INTERVIEW: RISE CARMINE TALKS NEW TRACK/VIDEO FOR 'DOWN,' WORKING WITH PRODUCER DAVE SCHIFFMAN, BEING ENDORSED BY BOB EZRIN + MORE

Photo by: Dorta's Photography 
Under a new name and new direction, Toronto’s Rise Carmine releases their first taste of modernized classic rock:

“Rise Carmine is a marriage of 70s hard rock and contemporary synth/psych-rock. Bands like Thin Lizzy, Led Zeppelin, early-Aerosmith, Queens of the Stone Age, Tame Impala and Unknown Mortal Orchestra”


Prior to the release of his latest single, multi-instrumentalist Liam Colbert performed under the moniker Patiohawk. Colbert says the renaming and rebranding represents a new chapter in his musical journey:

“Patiohawk to me represented a certain time and place in my life. The pandemic really turned the world upside down, especially for musicians. I wanted to take that time to create something new. Rise Carmine represents a new direction.”


Colbert recently released his first taste of what’s to come from Rise Carmine with the debut single release and music video of “Down.” The single was recorded with Grammy award-winning producer Dave Schiffman (Adele, Red Hot Chili Peppers, Weezer, Charli XCX) and mastered by Harry Hess (Muse, Simple Plan, Billy Talent, Three Days Grace). Relevant to the pandemic, the sentiment behind the song reflects a heightened struggle for genuine communication and human connection.

The tape-emulated synth sounds achieve a swirling, wavy whirlpool effect, which are enhanced by Chicago-based glitch-artist Dave Koblesky’s accompanying music video. Both the audio and visuals help to create a balanced feeling of urgency and wonder, safety and danger. 

With the seal of approval from the legendary producer Bob Ezrin (Pink Floyd’s The Wall), Rise Carmines latest and upcoming tracks are bound to make waves. Look forward to more singles and videos in the coming months, ahead of Rise Carmine’s debut EP release and live gigs when restrictions allow.

Q: How would you describe Rise Carmine’s sound and who are your musical influences?


Rise Carmine is a marriage of 70s hard rock and contemporary synth/psych-rock. Bands like Thin Lizzy, Led Zeppelin, early-Aerosmith, Queens of the Stone Age, Tame Impala and Unknown Mortal Orchestra. But I’m a pretty eclectic songwriter. As long as it grooves and the bass is fat and upfront, I’m sold. So hints of RnB and Hip-Hop make their way into my writing sometimes.

Q: What was the reasoning behind the transformation from Patiohawk into Rise Carmine?


Patiohawk to me represented a certain time and place in my life. The pandemic really turned the world upside down, especially for musicians. I wanted to take that time to create something new. Rise Carmine represents a new direction. I’m big on word association and what comes to my mind when I think of a song title or an album title or a band name, so the names of things are super important to me. I just really like those two words together. It makes me think of a cool 70s glam-rock band and leather pants.

Q: What can you tell us about your single “Down”?


Down” is a song about getting to know someone on a deep level. It’s an exploration of the vulnerability that is necessary for a relationship to flourish. Often the only way to truly get to know someone is to plunge deep below their surface to see what really makes them tick. It’s very much an act of trusting one another, trusting that the only way out is to go through, to go deeper and deeper until that person starts to make a little more sense to you. “Down” is a psychedelic trip into someone else’s mind. We put all the synths through a tape-emulator to give them a warbly, wavy feeling that I think perfectly matches that theme.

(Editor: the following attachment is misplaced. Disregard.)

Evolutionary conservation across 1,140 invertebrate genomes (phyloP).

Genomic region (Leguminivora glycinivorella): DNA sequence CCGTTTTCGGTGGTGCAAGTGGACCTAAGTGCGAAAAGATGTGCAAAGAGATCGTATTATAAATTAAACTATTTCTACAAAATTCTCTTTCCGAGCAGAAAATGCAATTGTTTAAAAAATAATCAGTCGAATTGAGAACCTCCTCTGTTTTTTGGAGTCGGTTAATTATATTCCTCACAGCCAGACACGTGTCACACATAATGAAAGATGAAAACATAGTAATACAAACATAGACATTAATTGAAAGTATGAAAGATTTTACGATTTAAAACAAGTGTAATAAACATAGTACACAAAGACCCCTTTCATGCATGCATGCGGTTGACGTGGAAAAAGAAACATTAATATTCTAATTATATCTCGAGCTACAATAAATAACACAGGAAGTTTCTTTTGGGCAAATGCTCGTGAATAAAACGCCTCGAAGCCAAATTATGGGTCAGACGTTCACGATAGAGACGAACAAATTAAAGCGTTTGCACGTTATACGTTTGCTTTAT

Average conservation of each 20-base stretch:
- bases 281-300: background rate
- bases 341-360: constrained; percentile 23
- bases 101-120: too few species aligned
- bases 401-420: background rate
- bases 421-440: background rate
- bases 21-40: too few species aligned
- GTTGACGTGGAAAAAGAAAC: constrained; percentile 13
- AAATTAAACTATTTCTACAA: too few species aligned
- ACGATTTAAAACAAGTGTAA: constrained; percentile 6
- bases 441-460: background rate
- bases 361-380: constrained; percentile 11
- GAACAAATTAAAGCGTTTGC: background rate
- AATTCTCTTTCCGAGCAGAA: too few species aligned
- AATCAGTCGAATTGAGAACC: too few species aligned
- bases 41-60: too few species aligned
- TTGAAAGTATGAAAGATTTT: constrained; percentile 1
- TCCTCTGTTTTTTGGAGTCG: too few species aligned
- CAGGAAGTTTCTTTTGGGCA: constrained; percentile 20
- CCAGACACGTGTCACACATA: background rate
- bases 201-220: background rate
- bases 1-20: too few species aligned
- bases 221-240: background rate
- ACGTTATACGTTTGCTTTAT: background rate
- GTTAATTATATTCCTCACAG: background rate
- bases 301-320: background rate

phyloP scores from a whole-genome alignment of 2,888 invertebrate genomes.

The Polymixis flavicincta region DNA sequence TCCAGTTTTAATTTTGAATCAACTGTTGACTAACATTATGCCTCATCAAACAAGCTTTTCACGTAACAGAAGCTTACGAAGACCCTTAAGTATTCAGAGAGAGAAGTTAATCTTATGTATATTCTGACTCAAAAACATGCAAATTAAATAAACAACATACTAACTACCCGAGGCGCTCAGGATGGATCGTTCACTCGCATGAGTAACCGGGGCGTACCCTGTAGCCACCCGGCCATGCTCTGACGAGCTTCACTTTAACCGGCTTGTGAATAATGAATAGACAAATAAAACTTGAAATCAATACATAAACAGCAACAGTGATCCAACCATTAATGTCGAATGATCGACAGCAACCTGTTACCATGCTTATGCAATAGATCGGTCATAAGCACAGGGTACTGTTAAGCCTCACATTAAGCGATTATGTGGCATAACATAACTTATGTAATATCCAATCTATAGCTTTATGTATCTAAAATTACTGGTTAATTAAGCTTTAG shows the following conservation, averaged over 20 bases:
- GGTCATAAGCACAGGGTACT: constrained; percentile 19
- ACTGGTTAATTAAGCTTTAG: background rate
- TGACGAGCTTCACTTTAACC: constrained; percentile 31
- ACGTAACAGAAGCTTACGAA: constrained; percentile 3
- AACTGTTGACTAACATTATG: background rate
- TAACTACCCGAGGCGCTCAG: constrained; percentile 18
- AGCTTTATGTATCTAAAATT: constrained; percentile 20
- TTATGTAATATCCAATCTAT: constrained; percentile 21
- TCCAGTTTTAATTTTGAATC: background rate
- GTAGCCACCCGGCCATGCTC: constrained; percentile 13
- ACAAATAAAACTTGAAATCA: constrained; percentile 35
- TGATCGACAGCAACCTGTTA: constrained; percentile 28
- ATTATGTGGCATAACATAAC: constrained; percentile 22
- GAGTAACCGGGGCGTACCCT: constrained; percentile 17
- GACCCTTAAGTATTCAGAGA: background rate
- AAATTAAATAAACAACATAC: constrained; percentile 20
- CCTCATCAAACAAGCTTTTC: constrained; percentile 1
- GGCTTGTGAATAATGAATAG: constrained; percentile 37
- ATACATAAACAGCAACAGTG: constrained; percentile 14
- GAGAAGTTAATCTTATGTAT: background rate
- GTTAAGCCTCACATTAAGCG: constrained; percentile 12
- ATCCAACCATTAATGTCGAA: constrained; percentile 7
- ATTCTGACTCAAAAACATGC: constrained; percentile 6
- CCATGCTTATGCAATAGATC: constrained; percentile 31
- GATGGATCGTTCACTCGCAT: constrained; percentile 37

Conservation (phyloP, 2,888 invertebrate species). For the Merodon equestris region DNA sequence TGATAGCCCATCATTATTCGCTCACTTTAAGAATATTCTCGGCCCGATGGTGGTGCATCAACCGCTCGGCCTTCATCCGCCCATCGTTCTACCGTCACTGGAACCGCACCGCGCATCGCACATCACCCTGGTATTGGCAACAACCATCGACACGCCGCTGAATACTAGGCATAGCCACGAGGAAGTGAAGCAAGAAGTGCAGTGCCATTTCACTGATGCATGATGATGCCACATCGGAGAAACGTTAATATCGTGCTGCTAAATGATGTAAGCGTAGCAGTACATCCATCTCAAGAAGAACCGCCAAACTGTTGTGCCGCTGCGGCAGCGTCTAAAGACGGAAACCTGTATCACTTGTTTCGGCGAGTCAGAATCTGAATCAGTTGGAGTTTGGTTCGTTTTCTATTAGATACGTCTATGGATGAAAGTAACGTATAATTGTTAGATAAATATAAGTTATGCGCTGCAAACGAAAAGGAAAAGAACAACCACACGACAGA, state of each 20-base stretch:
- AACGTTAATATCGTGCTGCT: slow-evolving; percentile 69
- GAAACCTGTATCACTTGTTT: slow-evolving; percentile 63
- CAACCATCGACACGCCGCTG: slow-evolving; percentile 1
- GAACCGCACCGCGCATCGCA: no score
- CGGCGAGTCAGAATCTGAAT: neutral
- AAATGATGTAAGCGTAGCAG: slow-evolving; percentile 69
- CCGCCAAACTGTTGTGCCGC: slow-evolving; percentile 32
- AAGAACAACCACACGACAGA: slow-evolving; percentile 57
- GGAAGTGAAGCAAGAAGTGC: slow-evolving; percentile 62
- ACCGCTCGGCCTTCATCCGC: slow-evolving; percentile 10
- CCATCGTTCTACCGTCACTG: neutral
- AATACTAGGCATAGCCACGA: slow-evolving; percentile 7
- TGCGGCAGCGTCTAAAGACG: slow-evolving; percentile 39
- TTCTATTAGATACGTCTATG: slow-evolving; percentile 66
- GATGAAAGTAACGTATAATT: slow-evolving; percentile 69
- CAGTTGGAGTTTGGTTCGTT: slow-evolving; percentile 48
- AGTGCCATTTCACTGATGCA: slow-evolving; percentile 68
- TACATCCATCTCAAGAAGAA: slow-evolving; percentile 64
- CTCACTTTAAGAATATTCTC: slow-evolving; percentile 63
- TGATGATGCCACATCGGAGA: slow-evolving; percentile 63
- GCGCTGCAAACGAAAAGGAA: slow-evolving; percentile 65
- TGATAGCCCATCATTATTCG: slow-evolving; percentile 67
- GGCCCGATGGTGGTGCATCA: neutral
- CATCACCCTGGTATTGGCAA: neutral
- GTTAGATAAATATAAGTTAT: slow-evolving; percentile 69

Q: How was it working with Grammy award-winning producer Dave Schiffman?


It was really great! He’s worked with PUP on all of their stuff and I’m a big fan, so I was excited to meet and work with him. Dave told me right off the bat that he wanted to elevate my work, rather than change the songs just for the sake of putting his stamp on them. He had some great production ideas that I hadn’t thought of. We were wearing masks the whole time, so it definitely wasn’t your average studio session. Luckily we have a similar sense of humour.

Q: The new track is endorsed by legendary producer Bob Ezrin, how did this come about?


Bob Ezrin produced “The Wall,” so he’s basically music royalty. I was incredibly fortunate to be able to get my music into his hands a couple years ago and he gave me some great feedback on it. He knew that Dave and I were heading into the studio to record “Down” and some other singles, and said he was eager to hear the results. Lucky for me he liked it!

Q: Your music video for “Down” is a stunning animation by Chicago-based glitch-artist Dave Koblesky. What feelings were you trying to convey with the visuals?


I found Dave on instagram. He makes these short glitch videos that really drew me in. I loved the monumental size of the objects he used and the slow, glacial pacing. I thought that kind of imagery worked perfectly with the feelings I was trying to elicit with the song. Together we tried to create an abstract video that conveyed that feeling of falling through space, deeper and deeper down. We wanted the images to slowly reveal the unknown and sometimes strange world that was being revealed. I think Dave did an amazing job interpreting the mood and the inherent substance of the song.

Q: What’s next for Rise Carmine?


Over the next several months I will be releasing the other singles that I recorded with Dave Schiffman earlier this year along with some videos. I am really excited to get back on stage in front of a crowd of real people. So I’m planning an EP release party and working on lining up some gigs when things open up. In the meantime, I’m in the studio every week, working on an album that I’m really excited about.



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